UTEP, El Paso to Become Hub of Commercial Space Exploration

The University of Texas at El Paso signed a cooperative and international affiliation agreement with Japan’s Kyushu Institute of Technology (Kyutech) on Monday, July 29 to form a new academic and research partnership. The partnership allows for faculty and student exchange, as well as collaborative research on advancing aerospace technologies.

KyuTech has been historically funded by JAXA, the Japanese Aerospace Exploration Agency, and plans to collaborate with the NASA University Research Center (URC), and Center for Space Exploration Technology Research (cSETR) at UTEP.This miniature model represents the type of vehicle UTEP will help build in partnership with Japan’s Kyushu Institute of Technology to take customers into space.This miniature model represents the type of vehicle UTEP will help build in partnership with Japan’s Kyushu Institute of Technology to take customers into space.

“This is more than just a signing ceremony,” said Ahsan Choudhuri, Ph.D., chair and professor of mechanical engineering. “This is a long-term strategy to build this region into a commercial aerospace hub.”

He added, “There is already an interest to utilize this region for aerospace purposes, so we are going to capitalize on this dawn of commercial space exploration by placing ourselves as the strategic lead of capabilities in the area.”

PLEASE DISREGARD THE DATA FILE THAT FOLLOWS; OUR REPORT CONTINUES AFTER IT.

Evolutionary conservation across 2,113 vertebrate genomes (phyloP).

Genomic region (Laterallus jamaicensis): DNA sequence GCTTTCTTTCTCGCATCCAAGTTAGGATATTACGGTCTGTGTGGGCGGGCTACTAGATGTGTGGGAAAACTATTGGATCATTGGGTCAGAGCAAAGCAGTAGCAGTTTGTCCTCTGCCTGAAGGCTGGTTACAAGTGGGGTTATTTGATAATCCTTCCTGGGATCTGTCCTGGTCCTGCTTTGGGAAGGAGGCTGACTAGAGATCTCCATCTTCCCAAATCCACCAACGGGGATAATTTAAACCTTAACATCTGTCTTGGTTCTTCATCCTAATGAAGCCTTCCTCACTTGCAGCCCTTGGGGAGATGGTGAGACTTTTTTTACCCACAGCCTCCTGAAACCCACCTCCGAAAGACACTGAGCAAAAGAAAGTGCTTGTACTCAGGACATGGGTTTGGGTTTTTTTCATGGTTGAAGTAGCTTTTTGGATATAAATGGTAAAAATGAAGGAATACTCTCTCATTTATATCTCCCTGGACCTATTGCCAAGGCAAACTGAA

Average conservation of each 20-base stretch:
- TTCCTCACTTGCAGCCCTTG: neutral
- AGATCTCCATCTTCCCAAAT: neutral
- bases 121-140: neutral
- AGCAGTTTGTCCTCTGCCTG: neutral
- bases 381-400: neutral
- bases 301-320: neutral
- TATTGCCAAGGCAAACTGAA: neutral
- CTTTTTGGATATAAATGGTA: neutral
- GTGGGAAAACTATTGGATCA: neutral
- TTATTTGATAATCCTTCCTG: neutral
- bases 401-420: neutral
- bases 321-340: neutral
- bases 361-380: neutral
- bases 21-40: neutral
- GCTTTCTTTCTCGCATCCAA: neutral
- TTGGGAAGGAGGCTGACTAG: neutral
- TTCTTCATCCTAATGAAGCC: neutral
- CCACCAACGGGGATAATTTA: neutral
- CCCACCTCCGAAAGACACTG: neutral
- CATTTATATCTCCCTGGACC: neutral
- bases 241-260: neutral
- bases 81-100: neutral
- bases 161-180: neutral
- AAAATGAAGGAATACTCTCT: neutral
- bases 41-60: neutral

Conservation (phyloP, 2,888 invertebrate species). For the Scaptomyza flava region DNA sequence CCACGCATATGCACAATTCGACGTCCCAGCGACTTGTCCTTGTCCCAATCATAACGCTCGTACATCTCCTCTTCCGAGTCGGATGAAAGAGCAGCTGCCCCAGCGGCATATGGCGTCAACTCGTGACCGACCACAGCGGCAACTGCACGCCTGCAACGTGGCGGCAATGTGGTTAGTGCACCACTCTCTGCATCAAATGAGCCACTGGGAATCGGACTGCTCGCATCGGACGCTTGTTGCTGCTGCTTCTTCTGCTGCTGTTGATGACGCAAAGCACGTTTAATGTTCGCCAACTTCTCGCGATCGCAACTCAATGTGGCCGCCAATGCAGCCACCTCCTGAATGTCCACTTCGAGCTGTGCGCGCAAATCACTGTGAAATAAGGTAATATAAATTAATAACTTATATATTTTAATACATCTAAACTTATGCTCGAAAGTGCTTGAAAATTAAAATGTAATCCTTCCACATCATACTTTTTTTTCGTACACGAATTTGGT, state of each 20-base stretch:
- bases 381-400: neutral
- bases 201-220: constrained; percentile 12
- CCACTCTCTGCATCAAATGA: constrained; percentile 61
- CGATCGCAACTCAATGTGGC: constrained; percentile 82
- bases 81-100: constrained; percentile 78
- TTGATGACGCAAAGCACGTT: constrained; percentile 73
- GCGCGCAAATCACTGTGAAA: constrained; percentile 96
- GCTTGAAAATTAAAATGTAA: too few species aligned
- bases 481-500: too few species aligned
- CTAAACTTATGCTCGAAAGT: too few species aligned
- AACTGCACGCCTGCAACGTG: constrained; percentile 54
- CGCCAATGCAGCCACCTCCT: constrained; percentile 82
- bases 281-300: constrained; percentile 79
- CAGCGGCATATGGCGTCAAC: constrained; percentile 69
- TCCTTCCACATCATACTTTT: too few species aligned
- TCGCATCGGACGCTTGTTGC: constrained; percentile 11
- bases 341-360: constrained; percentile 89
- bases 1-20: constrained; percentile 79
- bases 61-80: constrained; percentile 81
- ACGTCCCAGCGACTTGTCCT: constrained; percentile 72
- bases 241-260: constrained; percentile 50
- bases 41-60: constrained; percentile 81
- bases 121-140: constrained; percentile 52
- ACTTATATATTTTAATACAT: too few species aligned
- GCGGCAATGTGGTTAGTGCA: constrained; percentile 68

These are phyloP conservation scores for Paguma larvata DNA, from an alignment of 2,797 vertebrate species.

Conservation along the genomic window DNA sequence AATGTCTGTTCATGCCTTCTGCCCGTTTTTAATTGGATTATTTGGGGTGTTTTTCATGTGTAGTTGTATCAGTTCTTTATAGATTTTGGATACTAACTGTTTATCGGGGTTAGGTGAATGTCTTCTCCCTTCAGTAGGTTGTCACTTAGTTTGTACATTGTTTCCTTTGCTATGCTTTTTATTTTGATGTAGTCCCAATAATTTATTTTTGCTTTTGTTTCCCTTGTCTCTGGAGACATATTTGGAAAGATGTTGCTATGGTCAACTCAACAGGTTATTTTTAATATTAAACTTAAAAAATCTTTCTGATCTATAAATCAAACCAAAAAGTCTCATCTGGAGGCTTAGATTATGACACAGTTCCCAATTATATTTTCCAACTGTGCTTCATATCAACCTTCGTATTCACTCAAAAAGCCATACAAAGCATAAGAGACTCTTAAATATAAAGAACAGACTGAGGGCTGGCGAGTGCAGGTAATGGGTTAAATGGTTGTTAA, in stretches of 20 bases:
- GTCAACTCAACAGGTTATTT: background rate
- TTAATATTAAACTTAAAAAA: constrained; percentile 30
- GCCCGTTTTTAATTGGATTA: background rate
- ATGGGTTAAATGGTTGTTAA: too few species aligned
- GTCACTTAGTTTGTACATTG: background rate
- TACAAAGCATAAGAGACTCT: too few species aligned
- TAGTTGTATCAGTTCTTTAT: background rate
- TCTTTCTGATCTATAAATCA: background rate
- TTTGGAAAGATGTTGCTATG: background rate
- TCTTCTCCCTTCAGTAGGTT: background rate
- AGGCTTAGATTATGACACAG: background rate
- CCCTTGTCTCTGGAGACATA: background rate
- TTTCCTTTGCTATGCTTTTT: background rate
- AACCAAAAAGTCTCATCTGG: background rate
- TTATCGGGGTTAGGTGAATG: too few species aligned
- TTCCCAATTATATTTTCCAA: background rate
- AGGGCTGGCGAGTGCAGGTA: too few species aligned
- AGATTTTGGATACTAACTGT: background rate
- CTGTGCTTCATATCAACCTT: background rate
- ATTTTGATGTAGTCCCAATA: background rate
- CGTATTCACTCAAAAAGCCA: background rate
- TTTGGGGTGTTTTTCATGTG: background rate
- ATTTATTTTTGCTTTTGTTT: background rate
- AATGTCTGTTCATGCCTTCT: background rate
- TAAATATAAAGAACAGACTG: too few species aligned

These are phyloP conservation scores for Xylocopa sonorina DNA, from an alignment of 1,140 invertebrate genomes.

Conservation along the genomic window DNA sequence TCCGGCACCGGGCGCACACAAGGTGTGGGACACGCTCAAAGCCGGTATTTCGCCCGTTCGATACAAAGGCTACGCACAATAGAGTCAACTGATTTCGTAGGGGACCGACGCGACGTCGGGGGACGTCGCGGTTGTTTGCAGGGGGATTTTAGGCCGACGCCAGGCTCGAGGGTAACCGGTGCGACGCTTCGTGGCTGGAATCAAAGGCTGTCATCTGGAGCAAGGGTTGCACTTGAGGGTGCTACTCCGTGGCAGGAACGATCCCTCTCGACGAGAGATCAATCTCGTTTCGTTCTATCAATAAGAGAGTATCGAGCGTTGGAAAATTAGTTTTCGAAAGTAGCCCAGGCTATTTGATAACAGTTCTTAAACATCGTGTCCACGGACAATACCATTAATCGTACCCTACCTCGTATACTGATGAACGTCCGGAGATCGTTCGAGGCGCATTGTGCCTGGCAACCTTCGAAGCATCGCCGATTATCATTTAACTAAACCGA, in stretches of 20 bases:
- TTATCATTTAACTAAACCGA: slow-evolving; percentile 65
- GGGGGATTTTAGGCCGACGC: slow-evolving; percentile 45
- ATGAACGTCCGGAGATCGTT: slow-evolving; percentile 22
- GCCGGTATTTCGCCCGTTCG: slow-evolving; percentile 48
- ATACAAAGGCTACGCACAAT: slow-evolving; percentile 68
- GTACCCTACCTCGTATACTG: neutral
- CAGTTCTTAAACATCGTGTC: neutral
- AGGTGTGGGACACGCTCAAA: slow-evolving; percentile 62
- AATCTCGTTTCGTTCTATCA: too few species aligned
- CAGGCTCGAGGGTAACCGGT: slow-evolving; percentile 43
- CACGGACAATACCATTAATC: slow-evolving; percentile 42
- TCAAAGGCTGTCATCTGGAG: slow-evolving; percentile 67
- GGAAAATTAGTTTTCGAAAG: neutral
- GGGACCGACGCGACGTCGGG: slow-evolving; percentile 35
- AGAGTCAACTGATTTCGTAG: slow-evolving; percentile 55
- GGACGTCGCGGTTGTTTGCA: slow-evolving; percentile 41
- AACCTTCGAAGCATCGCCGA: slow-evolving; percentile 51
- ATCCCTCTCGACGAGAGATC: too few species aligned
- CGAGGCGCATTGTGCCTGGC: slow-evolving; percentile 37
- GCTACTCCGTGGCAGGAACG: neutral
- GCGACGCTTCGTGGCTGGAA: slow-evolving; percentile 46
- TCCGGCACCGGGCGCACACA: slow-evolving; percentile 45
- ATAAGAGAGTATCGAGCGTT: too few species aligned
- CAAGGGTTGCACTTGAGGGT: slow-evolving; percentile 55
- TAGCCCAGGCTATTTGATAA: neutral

The University plans to work with two nearby entities: Spaceport America and Blue Origin. With a launch and test facility in Van Horn, Texas, Blue Origin, LLC is an aerospace company that plans to develop technology to enable private human access to space. Located in Sierra, N.M., Spaceport America is a launch site dedicated solely to commercial space flight to take customers into space.

Expanding off a winged rocket platform developed by Kyutech, the UTEP collaboration will result in a reusable, suborbital vehicle to validate emerging space technologies. UTEP will provide the propulsion systems and assembly of the vehicle that will utilize avionics and structural components from the Japanese. 

“Our goal is to show that our capability goes beyond the lab and training students for aerospace careers,” Choudhuri said.

Richard Schoephoerster, Ph.D., dean of the College of Engineering, said, “This ceremony is an indicator of the capacity building UTEP aims for in creating unique opportunities for our region while making international impacts. It also stands as an example of the many exceptional ways we find to educate, train and prepare a more advanced workforce.”